Dr. Elizabeth Ann Pollard, Professor of History
This past week brought the exciting opportunity to participate in a panel discussion on the history of animation — Cave Paintings to Comics: A Brief History of Animation — to accompany the new Animation Academy exhibit at the Comic-Con Museum in San Diego’s Balboa Park (see S.C. Bard’s coverage in “SDSU Experts to Discuss History of Animation at Comic-Con Museum,” SDSU NewsCenter 21 February 2023). Although I do not profess to be an expert on modern animation — beyond every ‘80s kid’s heavy dose of after-school Hanna-Barbera and in Saturday morning cartoons like the Flintstones, Scooby Doo, Justice League, and Smurfs — I have spent a lot of time thinking about how art from the distant past came alive for its viewers and the ways that artists long ago worked to breathe life into their creations. My research on women accused of witchcraft in the Roman world spurred my initial explorations of life-breathed-into-art and the relationship between representations and realities [E.A. Pollard, “Witch-crafting in Roman Literature and Art: New Thoughts on an Old Image,” Magic, Ritual, and Witchcraft Vol. 3, Issue 2 (Winter 2008), 119-155]. That professional background aside, my personal interest in the topic is, of course, indelibly marked by my own favorite animated characters … those powerful women who are infinitely more nuanced and compelling than the princess protagonists… namely the witches, from the hand-drawn animation of Art Babbitt’s Evil Queen in Snow White (Disney, 1937) and Marc Davis’s Maleficent in Sleeping Beauty (Disney, 1959) to the stop-motion (make that heart-stopping) Agatha Prenderghast in Paranorman (Laika, 2012). Professional and personal background aside, to prepare for this panel discussion I found myself reflecting on just how far back might the idea and principles of animation go?
One might reasonably argue that animation is as old as art itself, beginning with cave paintings in the paleolithic era. Scholars have long puzzled over the purpose of the beautiful paintings on the walls of caves dating back to more than 30,000 years ago. Are these paintings somehow the religious devotion of shamans? Recollections of a successful hunt? The result of that very human urge to declare “I am/was here!”? Whatever their purpose, there’s no mistaking the accomplished artistry of these works. And, possibly, their status as the earliest animation. Take for instance, the lions and rhinos from Chauvet cave in France from 30,000-33,000 years ago (See Figure 2). Whoever painted this scene carefully overlaid lions (or one lion?) in slightly different poses, moving towards bison and rhinos who similarly are rendered as what look like multiple layered sketches of the same rhino with head and horn in slightly different position, as if running or nodding. The stroboscopic effect of a flickering, and possibly moving, torch — while someone, perhaps a shaman, told a story — would have brought these images to life for their subterranean spectators. Stroboscopic, or light-flickering, effects are key to the development of modern animation, in such devices as the zoetrope and phenakistiscope from the late 19th century. The same principles would have animated the layered images of animals on cave walls.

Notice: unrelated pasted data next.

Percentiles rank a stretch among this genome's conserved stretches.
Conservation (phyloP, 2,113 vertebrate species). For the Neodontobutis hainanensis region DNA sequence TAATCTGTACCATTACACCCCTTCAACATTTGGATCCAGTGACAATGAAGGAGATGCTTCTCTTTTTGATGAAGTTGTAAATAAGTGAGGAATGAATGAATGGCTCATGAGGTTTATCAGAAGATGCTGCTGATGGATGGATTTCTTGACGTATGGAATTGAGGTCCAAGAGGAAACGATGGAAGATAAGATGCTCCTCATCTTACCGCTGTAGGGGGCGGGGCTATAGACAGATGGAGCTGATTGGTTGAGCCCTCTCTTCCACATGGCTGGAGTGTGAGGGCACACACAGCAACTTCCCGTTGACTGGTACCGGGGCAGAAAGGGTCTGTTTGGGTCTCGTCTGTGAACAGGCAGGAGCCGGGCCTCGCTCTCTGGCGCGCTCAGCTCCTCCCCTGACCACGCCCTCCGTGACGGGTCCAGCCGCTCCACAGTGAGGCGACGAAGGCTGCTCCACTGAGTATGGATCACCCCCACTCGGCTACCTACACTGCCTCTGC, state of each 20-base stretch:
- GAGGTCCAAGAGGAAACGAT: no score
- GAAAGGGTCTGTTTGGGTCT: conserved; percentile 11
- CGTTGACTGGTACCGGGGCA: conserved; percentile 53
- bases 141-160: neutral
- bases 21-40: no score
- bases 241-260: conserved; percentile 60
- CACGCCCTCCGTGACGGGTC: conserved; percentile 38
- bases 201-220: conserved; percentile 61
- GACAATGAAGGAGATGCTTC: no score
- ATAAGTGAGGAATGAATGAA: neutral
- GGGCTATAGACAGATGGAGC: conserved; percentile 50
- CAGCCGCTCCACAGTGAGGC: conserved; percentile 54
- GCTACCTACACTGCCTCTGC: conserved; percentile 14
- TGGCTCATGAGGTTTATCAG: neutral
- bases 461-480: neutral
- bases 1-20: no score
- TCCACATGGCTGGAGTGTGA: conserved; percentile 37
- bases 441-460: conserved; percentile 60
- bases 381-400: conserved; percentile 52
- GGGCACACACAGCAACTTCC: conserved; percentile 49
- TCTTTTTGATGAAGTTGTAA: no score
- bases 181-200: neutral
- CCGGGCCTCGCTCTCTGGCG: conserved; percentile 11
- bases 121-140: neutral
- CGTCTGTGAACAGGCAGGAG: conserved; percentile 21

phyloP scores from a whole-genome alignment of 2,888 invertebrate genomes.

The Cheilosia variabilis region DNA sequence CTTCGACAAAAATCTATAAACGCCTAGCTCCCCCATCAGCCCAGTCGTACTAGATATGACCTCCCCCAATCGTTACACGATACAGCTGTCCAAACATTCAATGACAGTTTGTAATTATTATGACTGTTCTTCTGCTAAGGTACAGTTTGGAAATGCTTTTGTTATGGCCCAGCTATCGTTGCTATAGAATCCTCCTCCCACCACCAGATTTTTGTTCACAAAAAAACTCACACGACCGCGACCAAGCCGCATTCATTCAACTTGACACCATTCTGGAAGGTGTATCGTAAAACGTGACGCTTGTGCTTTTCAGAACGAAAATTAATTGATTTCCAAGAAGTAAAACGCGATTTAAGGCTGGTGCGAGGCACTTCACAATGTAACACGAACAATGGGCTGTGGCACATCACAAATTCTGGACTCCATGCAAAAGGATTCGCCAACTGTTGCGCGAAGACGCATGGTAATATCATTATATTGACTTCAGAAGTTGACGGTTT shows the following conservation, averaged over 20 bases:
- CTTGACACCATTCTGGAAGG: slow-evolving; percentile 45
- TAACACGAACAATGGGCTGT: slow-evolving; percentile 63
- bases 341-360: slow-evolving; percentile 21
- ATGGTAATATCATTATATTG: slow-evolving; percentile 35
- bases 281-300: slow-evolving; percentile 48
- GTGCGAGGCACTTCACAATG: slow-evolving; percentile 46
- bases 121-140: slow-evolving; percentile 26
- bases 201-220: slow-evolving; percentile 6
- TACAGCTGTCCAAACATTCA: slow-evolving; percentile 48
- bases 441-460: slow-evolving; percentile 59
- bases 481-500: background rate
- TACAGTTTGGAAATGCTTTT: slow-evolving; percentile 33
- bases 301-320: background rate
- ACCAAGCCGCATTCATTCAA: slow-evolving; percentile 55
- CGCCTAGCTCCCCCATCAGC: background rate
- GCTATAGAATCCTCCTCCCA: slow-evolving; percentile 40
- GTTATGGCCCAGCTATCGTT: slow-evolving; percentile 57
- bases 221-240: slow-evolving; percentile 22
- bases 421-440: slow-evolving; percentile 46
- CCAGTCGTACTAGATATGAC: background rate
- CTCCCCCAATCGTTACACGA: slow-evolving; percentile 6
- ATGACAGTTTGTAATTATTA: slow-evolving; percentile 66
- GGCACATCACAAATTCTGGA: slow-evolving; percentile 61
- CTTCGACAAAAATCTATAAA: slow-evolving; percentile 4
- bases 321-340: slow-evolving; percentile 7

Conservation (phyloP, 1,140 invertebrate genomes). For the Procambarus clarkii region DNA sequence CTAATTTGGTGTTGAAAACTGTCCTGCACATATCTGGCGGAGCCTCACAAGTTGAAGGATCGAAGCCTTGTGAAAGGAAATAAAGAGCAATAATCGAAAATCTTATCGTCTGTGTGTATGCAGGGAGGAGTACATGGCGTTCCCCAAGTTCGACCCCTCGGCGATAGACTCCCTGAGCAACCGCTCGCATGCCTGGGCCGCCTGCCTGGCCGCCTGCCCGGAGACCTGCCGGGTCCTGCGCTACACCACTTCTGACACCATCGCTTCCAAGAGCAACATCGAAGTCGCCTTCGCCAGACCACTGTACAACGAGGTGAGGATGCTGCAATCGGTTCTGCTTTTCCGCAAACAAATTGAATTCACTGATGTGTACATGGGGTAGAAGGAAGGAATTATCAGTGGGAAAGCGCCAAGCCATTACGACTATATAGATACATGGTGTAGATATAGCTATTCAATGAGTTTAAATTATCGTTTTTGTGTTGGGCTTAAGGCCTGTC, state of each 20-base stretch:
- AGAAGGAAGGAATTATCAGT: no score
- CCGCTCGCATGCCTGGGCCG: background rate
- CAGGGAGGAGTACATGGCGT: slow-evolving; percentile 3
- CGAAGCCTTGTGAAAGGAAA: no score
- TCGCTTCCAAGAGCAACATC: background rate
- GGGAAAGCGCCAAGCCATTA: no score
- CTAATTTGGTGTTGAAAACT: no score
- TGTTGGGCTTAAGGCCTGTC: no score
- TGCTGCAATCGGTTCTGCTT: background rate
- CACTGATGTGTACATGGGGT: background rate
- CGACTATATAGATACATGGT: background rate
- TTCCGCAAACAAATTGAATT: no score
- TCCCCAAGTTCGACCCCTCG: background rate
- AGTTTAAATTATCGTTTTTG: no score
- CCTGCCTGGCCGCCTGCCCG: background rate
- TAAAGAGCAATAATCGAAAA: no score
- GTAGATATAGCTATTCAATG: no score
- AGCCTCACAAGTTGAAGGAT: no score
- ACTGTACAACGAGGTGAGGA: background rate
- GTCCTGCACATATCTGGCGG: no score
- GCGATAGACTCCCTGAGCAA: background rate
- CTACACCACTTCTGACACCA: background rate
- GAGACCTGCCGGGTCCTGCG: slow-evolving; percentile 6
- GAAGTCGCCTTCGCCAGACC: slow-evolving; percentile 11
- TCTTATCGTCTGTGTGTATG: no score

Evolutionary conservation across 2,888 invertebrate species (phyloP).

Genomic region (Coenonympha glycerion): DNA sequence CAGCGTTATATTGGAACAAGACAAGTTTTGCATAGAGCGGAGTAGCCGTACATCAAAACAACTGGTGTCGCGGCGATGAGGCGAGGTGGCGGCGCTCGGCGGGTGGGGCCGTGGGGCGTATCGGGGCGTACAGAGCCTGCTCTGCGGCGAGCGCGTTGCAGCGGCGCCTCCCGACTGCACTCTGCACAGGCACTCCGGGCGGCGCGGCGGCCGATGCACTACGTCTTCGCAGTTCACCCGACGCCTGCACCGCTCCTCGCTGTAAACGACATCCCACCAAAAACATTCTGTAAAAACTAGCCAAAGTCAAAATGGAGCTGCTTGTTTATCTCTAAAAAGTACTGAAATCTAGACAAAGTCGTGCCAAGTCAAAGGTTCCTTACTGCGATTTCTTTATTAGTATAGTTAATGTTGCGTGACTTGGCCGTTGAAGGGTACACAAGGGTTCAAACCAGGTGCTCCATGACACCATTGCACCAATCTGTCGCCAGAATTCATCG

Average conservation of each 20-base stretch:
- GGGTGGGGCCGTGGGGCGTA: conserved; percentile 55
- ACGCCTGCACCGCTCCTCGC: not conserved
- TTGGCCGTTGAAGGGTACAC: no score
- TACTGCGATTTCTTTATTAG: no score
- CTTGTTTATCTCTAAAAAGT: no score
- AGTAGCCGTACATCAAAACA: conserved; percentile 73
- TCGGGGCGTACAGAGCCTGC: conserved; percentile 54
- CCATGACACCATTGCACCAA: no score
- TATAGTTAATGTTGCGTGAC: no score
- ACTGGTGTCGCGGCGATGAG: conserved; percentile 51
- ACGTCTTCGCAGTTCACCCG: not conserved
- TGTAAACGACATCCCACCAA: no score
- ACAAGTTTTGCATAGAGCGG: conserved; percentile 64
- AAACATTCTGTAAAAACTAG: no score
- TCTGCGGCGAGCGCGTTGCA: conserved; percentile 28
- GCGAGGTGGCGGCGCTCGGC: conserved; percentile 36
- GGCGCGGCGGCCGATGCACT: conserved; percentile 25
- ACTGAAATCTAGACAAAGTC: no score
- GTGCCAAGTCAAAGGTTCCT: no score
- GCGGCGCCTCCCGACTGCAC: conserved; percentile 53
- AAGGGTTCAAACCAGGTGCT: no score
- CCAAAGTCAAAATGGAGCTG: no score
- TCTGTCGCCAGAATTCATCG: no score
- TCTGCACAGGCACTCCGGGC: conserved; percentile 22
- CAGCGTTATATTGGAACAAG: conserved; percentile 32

Other nods to a deep history for animation might be found in tomb paintings of ancient Egypt, such as the tombs of Mera (or Mereruka) and of Ptah Hotep, from Saqqara of the late third millennium BCE (See Figure 3). The registers on these tomb paintings show repeating images performing the same task/pose and/or images at slightly different stages of the same task, whether collecting papyrus stalks from a marsh or wrestling (among other activities). Whoever may have viewed these images or, as with the paleolithic images whatever their purpose, the sequence of images lends itself toward interpretation as an animated step-by-step scene beyond the narrative of sequential art, which tends to ask the reader to do more closure between panels. It’s almost as if one could place these images on a series of flipped pages and see the scene progress. What’s all the more fascinating and “meta” is that many of the images we have today of these ancient tomb paintings were captured on slides for viewing in magic lanterns which themselves hold a place in the more modern history of animation. If such slides were drawn across the viewer of the magic lantern, they may well have brought ancient Egypt to life for the ca. 1900 viewer, just at a time when Egyptomania was at its height and modern animation was in its infancy. To take the ancient Egyptian example even more “meta”, it’s quite striking that Dreamworks appears to have acknowledged modern animation’s debt to ancient Egyptian artistic aesthetics. The scene in Prince of Egypt (Dreamworks, 1998) in which Moses learns, through his torchlit viewing of Egyptian wall art, of the slaughter of Hebrew children demonstrates in animated form the way that such wall art may have been perceived as animation long ago. [Dreamworks once again paid homage to a different kind of ancient art’s influence on animation in Kung Fu Panda 2 (2011). The final credits consciously echo the style of East Asian and Southeast Asian shadow puppetry, yet another ancient art form that brought static images to life through manipulation of light and shadow. It’s worth noting that Laika’s Kubo and the Two Strings (2016) gives off some serious shadow puppetry vibes, as well.]